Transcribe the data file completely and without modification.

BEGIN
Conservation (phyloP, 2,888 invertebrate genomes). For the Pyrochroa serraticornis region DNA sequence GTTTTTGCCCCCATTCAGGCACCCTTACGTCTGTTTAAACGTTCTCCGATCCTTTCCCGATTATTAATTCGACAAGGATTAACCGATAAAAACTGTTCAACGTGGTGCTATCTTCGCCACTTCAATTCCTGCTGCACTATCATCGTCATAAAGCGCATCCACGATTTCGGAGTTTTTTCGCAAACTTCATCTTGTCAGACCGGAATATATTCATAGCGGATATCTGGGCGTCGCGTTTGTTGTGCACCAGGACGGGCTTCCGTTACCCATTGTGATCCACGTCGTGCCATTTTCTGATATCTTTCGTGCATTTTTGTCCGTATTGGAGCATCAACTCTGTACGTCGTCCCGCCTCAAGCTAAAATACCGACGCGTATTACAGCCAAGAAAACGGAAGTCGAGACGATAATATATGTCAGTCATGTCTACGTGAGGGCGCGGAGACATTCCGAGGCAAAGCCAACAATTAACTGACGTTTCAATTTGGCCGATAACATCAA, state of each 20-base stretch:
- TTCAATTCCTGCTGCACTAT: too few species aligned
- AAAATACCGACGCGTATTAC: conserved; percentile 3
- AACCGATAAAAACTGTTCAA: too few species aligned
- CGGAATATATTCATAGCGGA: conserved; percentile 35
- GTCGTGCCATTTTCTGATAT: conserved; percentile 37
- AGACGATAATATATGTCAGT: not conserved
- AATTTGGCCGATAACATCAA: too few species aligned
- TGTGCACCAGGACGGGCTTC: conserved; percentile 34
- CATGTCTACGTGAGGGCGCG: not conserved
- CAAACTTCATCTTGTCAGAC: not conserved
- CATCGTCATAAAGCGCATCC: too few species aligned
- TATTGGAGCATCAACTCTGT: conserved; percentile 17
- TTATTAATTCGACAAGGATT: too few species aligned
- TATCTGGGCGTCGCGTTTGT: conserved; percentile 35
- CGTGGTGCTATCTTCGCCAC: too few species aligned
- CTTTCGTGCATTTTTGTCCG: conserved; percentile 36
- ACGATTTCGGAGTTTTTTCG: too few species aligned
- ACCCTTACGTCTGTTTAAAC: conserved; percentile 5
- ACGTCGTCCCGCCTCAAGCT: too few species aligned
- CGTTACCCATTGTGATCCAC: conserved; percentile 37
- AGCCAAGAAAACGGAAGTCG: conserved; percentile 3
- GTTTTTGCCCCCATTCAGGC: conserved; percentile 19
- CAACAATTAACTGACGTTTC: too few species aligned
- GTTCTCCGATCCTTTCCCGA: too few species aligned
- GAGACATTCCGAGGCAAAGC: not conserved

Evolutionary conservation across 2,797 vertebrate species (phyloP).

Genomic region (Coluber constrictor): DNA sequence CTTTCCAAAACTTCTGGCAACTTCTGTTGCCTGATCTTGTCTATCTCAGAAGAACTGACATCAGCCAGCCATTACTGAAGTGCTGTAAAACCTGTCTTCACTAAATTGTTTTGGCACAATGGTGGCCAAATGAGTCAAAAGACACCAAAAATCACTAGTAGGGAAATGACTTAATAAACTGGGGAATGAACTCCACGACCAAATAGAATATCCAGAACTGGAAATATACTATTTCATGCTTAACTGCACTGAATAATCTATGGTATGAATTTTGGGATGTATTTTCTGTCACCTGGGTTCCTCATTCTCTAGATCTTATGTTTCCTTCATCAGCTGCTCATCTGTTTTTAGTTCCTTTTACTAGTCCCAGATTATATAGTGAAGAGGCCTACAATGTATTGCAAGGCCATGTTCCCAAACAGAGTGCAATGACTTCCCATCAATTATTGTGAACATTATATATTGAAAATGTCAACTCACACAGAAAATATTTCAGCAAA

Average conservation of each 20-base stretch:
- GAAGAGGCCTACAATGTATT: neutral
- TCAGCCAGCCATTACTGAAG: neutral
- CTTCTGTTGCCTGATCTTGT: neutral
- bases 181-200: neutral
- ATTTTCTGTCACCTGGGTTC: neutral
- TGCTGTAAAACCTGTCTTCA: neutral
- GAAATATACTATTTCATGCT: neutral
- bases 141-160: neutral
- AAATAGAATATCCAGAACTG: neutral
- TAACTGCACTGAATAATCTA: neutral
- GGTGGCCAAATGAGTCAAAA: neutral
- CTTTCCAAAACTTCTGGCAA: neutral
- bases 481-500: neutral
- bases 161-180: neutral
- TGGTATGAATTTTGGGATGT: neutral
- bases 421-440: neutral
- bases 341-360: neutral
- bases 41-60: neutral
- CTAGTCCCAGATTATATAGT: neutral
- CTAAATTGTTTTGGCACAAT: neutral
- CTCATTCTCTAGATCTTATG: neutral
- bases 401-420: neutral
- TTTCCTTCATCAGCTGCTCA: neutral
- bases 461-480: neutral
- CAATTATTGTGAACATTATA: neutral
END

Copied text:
Conservation (phyloP, 2,888 invertebrate genomes). For the Pyrochroa serraticornis region DNA sequence GTTTTTGCCCCCATTCAGGCACCCTTACGTCTGTTTAAACGTTCTCCGATCCTTTCCCGATTATTAATTCGACAAGGATTAACCGATAAAAACTGTTCAACGTGGTGCTATCTTCGCCACTTCAATTCCTGCTGCACTATCATCGTCATAAAGCGCATCCACGATTTCGGAGTTTTTTCGCAAACTTCATCTTGTCAGACCGGAATATATTCATAGCGGATATCTGGGCGTCGCGTTTGTTGTGCACCAGGACGGGCTTCCGTTACCCATTGTGATCCACGTCGTGCCATTTTCTGATATCTTTCGTGCATTTTTGTCCGTATTGGAGCATCAACTCTGTACGTCGTCCCGCCTCAAGCTAAAATACCGACGCGTATTACAGCCAAGAAAACGGAAGTCGAGACGATAATATATGTCAGTCATGTCTACGTGAGGGCGCGGAGACATTCCGAGGCAAAGCCAACAATTAACTGACGTTTCAATTTGGCCGATAACATCAA, state of each 20-base stretch:
- TTCAATTCCTGCTGCACTAT: too few species aligned
- AAAATACCGACGCGTATTAC: conserved; percentile 3
- AACCGATAAAAACTGTTCAA: too few species aligned
- CGGAATATATTCATAGCGGA: conserved; percentile 35
- GTCGTGCCATTTTCTGATAT: conserved; percentile 37
- AGACGATAATATATGTCAGT: not conserved
- AATTTGGCCGATAACATCAA: too few species aligned
- TGTGCACCAGGACGGGCTTC: conserved; percentile 34
- CATGTCTACGTGAGGGCGCG: not conserved
- CAAACTTCATCTTGTCAGAC: not conserved
- CATCGTCATAAAGCGCATCC: too few species aligned
- TATTGGAGCATCAACTCTGT: conserved; percentile 17
- TTATTAATTCGACAAGGATT: too few species aligned
- TATCTGGGCGTCGCGTTTGT: conserved; percentile 35
- CGTGGTGCTATCTTCGCCAC: too few species aligned
- CTTTCGTGCATTTTTGTCCG: conserved; percentile 36
- ACGATTTCGGAGTTTTTTCG: too few species aligned
- ACCCTTACGTCTGTTTAAAC: conserved; percentile 5
- ACGTCGTCCCGCCTCAAGCT: too few species aligned
- CGTTACCCATTGTGATCCAC: conserved; percentile 37
- AGCCAAGAAAACGGAAGTCG: conserved; percentile 3
- GTTTTTGCCCCCATTCAGGC: conserved; percentile 19
- CAACAATTAACTGACGTTTC: too few species aligned
- GTTCTCCGATCCTTTCCCGA: too few species aligned
- GAGACATTCCGAGGCAAAGC: not conserved

Evolutionary conservation across 2,797 vertebrate species (phyloP).

Genomic region (Coluber constrictor): DNA sequence CTTTCCAAAACTTCTGGCAACTTCTGTTGCCTGATCTTGTCTATCTCAGAAGAACTGACATCAGCCAGCCATTACTGAAGTGCTGTAAAACCTGTCTTCACTAAATTGTTTTGGCACAATGGTGGCCAAATGAGTCAAAAGACACCAAAAATCACTAGTAGGGAAATGACTTAATAAACTGGGGAATGAACTCCACGACCAAATAGAATATCCAGAACTGGAAATATACTATTTCATGCTTAACTGCACTGAATAATCTATGGTATGAATTTTGGGATGTATTTTCTGTCACCTGGGTTCCTCATTCTCTAGATCTTATGTTTCCTTCATCAGCTGCTCATCTGTTTTTAGTTCCTTTTACTAGTCCCAGATTATATAGTGAAGAGGCCTACAATGTATTGCAAGGCCATGTTCCCAAACAGAGTGCAATGACTTCCCATCAATTATTGTGAACATTATATATTGAAAATGTCAACTCACACAGAAAATATTTCAGCAAA

Average conservation of each 20-base stretch:
- GAAGAGGCCTACAATGTATT: neutral
- TCAGCCAGCCATTACTGAAG: neutral
- CTTCTGTTGCCTGATCTTGT: neutral
- bases 181-200: neutral
- ATTTTCTGTCACCTGGGTTC: neutral
- TGCTGTAAAACCTGTCTTCA: neutral
- GAAATATACTATTTCATGCT: neutral
- bases 141-160: neutral
- AAATAGAATATCCAGAACTG: neutral
- TAACTGCACTGAATAATCTA: neutral
- GGTGGCCAAATGAGTCAAAA: neutral
- CTTTCCAAAACTTCTGGCAA: neutral
- bases 481-500: neutral
- bases 161-180: neutral
- TGGTATGAATTTTGGGATGT: neutral
- bases 421-440: neutral
- bases 341-360: neutral
- bases 41-60: neutral
- CTAGTCCCAGATTATATAGT: neutral
- CTAAATTGTTTTGGCACAAT: neutral
- CTCATTCTCTAGATCTTATG: neutral
- bases 401-420: neutral
- TTTCCTTCATCAGCTGCTCA: neutral
- bases 461-480: neutral
- CAATTATTGTGAACATTATA: neutral